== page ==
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By road. They were linked by rail almost 100 years earlier than that.

Speaking of rail, Thunder Bay doesn't get VIA. Some weird bureaucratic bullshit involving their management. It's been ******* hard getting them back into the city, the last guy (A Quebecor, I babysat his kids a lot. :P He lived down the street from me) got close but eventually failed. Another report is being done, though. Hopefully by 2010 we'll get more passenger rail other than the stray Orient Express popping up for no apparent reason. :P


MP should push for highways
By Karl Lehto, Thunder Bay
Wednesday, June 27, 2007


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Congratulations to Joe Comuzzi for standing up for Thunder Bay and his decision to join the Conservative Party of Canada. Hopefully this will stimulate a new vision of hope for our city, our region, and all of Northern Ontario.
I have no particular political affiliation but I will vote Conservative in a heartbeat – as will many of us from Kenora to Sudbury – if Comuzzi can convince Prime Minister Stephen Harper that one issue will have a huge impact on national unity, national and local tourism, transportation, travel safety and the general economic revival of Northern Ontario.
He must explain to Harper that the longest, brutally neglected, substandard, dangerous, non-divided stretch of the Trans-Canada Highway in Canada exists in Northern Ontario. It is a national disgrace and the single biggest deterrent to our economic revival.
Remind Mr. Harper that from Nipigon to Shabaqua there is no alternative route should a disastrous accident befall any bridge on this section of our national highway and all east-west highway traffic in our country would immediately cease.
Also remind the Prime Minister that Highway 17 is not a road to nowhere, but part of our only national highway. As one of the richest countries in the world, we should have at least one decent divided highway from coast to coast!
Sir John A. Macdonald had a national dream to unite this country by rail. Perhaps Mr. Harper can rekindle and revise the Trans-Canada Highway Act of 1949 with a new national dream to build a decent divided highway, starting right here and right now – with no more feasibility studies – from Nipigon to Shabaqua, where it is needed most.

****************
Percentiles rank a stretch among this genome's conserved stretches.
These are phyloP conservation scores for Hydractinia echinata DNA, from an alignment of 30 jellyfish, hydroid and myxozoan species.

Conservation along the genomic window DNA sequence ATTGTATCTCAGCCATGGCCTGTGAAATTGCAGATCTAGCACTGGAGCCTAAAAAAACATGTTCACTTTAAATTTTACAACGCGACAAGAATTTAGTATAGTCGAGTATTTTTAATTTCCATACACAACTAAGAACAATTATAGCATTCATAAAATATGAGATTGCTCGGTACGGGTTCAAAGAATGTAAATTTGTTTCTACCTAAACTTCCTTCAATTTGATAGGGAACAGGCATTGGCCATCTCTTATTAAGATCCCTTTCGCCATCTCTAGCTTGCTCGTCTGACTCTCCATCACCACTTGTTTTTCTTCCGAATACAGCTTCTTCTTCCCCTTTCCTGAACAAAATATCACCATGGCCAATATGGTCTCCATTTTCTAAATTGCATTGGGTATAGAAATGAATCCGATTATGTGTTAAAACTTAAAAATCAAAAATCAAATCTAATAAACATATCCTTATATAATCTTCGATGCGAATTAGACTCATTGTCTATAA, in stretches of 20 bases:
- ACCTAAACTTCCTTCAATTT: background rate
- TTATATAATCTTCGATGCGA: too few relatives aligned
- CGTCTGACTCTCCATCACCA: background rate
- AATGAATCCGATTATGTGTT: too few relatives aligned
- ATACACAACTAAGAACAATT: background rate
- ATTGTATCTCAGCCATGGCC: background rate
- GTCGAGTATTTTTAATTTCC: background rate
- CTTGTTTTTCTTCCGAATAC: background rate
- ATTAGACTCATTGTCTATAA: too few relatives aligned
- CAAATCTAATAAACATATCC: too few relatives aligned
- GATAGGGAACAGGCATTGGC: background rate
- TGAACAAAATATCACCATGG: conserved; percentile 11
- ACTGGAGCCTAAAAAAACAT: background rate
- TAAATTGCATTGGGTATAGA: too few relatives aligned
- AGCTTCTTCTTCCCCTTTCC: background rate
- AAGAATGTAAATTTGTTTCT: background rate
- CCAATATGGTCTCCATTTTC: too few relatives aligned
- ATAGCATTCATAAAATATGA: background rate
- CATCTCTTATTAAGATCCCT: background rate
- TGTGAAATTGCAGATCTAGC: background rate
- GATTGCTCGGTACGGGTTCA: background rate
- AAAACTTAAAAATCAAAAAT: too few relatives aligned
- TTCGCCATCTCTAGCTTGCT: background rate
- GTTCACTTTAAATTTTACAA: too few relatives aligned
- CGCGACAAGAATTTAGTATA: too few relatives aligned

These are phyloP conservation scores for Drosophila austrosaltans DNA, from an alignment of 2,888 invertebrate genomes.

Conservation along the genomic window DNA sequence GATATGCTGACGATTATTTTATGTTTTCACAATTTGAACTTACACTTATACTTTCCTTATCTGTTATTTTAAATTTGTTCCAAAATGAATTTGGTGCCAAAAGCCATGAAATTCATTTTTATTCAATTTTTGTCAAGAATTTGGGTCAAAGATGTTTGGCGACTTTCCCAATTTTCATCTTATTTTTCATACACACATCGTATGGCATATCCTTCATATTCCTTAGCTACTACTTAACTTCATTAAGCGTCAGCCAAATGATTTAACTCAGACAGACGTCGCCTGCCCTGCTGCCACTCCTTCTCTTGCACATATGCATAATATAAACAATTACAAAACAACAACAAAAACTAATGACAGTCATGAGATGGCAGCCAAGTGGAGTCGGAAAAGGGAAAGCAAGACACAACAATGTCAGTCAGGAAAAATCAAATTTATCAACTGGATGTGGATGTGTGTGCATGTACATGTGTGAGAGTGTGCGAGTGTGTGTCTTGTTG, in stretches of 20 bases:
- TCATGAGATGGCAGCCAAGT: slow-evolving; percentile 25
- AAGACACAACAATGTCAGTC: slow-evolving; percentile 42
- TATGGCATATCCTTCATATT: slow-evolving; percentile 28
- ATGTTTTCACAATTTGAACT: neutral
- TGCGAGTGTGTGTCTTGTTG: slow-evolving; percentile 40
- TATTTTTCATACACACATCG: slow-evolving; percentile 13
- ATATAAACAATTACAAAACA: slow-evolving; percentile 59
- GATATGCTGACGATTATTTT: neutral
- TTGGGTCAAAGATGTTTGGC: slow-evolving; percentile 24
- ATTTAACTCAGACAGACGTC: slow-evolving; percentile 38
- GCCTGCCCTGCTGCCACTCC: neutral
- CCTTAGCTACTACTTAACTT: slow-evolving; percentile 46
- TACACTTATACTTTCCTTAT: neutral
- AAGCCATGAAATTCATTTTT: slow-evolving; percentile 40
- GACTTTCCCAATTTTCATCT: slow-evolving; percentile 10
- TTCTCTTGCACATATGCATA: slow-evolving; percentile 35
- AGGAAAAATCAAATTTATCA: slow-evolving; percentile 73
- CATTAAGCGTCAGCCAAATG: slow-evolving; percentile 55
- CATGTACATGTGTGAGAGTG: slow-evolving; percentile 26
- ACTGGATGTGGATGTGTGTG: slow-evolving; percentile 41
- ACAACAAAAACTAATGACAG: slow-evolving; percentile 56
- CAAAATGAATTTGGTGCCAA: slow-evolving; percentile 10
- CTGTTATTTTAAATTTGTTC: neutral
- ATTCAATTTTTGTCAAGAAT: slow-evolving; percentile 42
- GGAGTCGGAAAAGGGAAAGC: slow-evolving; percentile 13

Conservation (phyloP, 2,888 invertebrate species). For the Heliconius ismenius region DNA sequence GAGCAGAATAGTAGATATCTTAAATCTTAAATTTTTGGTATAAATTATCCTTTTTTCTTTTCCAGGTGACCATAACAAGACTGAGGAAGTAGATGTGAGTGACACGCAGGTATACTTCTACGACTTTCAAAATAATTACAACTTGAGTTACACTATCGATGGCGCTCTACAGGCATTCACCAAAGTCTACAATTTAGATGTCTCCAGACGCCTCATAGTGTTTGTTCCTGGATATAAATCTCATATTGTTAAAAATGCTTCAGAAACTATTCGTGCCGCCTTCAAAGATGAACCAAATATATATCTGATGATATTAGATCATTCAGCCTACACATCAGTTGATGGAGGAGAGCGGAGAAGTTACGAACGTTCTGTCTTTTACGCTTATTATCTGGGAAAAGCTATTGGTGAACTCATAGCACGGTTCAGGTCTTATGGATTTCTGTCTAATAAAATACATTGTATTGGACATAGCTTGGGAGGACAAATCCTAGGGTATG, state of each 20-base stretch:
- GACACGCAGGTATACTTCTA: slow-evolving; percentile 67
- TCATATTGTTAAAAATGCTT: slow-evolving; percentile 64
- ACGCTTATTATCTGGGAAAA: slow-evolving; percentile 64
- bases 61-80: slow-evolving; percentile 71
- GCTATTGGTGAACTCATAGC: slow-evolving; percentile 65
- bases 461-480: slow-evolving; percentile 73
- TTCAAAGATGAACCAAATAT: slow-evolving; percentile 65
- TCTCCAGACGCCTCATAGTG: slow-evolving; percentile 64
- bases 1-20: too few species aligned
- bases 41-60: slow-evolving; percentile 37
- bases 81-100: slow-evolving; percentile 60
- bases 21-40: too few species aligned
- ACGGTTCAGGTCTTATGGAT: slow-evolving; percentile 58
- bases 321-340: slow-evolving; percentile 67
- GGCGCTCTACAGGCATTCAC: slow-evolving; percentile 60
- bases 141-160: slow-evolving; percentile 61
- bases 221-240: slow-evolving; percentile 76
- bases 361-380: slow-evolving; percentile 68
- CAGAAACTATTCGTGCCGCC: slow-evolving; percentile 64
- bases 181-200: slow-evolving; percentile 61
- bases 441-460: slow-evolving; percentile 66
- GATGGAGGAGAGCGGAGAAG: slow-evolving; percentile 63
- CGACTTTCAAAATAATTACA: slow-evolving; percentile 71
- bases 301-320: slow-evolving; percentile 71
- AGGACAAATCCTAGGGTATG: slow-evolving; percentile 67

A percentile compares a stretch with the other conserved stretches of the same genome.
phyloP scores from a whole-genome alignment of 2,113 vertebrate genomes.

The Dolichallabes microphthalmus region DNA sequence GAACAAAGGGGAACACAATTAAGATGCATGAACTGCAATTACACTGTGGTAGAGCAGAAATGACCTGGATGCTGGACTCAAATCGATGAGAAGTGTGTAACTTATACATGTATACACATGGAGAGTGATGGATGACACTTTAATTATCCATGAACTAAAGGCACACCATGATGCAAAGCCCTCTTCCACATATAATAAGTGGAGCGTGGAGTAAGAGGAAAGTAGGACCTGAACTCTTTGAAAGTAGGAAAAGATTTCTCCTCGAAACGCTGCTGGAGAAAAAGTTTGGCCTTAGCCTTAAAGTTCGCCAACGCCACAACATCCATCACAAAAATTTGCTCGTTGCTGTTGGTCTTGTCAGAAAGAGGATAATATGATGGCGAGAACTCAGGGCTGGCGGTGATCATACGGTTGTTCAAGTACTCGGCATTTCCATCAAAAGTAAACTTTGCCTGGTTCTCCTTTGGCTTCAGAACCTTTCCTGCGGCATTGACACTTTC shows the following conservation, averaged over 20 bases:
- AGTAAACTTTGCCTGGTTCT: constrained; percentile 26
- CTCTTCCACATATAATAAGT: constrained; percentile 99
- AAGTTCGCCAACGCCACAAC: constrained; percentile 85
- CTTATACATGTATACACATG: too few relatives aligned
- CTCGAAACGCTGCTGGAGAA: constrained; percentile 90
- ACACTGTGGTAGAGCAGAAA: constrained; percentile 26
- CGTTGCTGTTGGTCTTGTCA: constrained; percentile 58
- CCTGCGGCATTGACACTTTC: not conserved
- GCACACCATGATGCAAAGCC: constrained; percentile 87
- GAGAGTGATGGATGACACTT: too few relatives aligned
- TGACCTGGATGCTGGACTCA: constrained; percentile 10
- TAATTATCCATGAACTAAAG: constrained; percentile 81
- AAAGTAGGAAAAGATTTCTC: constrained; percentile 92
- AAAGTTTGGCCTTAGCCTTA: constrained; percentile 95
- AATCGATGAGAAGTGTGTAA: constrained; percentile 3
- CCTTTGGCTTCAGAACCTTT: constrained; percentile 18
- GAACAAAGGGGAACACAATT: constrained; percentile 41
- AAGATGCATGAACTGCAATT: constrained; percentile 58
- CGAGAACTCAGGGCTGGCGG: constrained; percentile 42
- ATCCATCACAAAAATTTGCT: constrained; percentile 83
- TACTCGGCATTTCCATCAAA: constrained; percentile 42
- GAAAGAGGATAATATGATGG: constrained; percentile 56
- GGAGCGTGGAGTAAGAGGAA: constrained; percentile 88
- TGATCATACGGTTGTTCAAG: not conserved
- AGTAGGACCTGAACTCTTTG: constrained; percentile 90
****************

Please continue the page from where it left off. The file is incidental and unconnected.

And to all our national and provincial politicians representing Northern Ontario, I think it is time to follow Joe‘s lead by putting our desperate needs ahead of individual party lines.
Above all, fight tooth and nail for us in Northern Ontario.

http://www.chroniclejournal.com/stories.php?id=50977
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Last edited by vid; July 1st, 2007 at 04:59 AM.
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Old July 1st, 2007, 05:01 AM   #516
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Although, as I can see, if going from Canada's far east to far west (by road), it's faster through the US.
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Old July 1st, 2007, 05:06 AM   #517
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Yes, their highways are divided, so you can drive faster. They're also straighter, ours curves and bends too much.
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Old July 1st, 2007, 06:33 AM   #518
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It's two lane in it's entirety, and gets about 8000 to 15000 vehicles per day depending on time of day and season.[/QUOTE]

Its not nearly that busy. In 2003 annual average traffic ranged from 5200 to 3400 AADT on this stretch of highway. The benchmark for constructing a freeway is usually at about the 10,000AADT range (sometimes a tad lower if a corridor is accelerated, which generally happen for political reasons).

For anyone who has seen any South Park episodes where they make fun of Canada for only having one road, they are indeed correct for parts of this stretch (and a few sections near Kenora as well). Personally I think it is a tad ridiculous for there not to be any sort of alternate route through this stretch, a secondary highway would suffice for much of the length. For anyone looking for a more detailed photo tour of this stretch of the TCH, I invite them to look at my website's coverage of this portion of Highway 17:

http://www.onthighways.com/hwy_17_im...p2b_images.htm

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Old July 1st, 2007, 02:22 PM   #519
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Yes, their highways are divided, so you can drive faster. They're also straighter, ours curves and bends too much.
Who want's to drive such a great distance? (only freaks like us )
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Old July 1st, 2007, 04:35 PM   #520
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Thank you!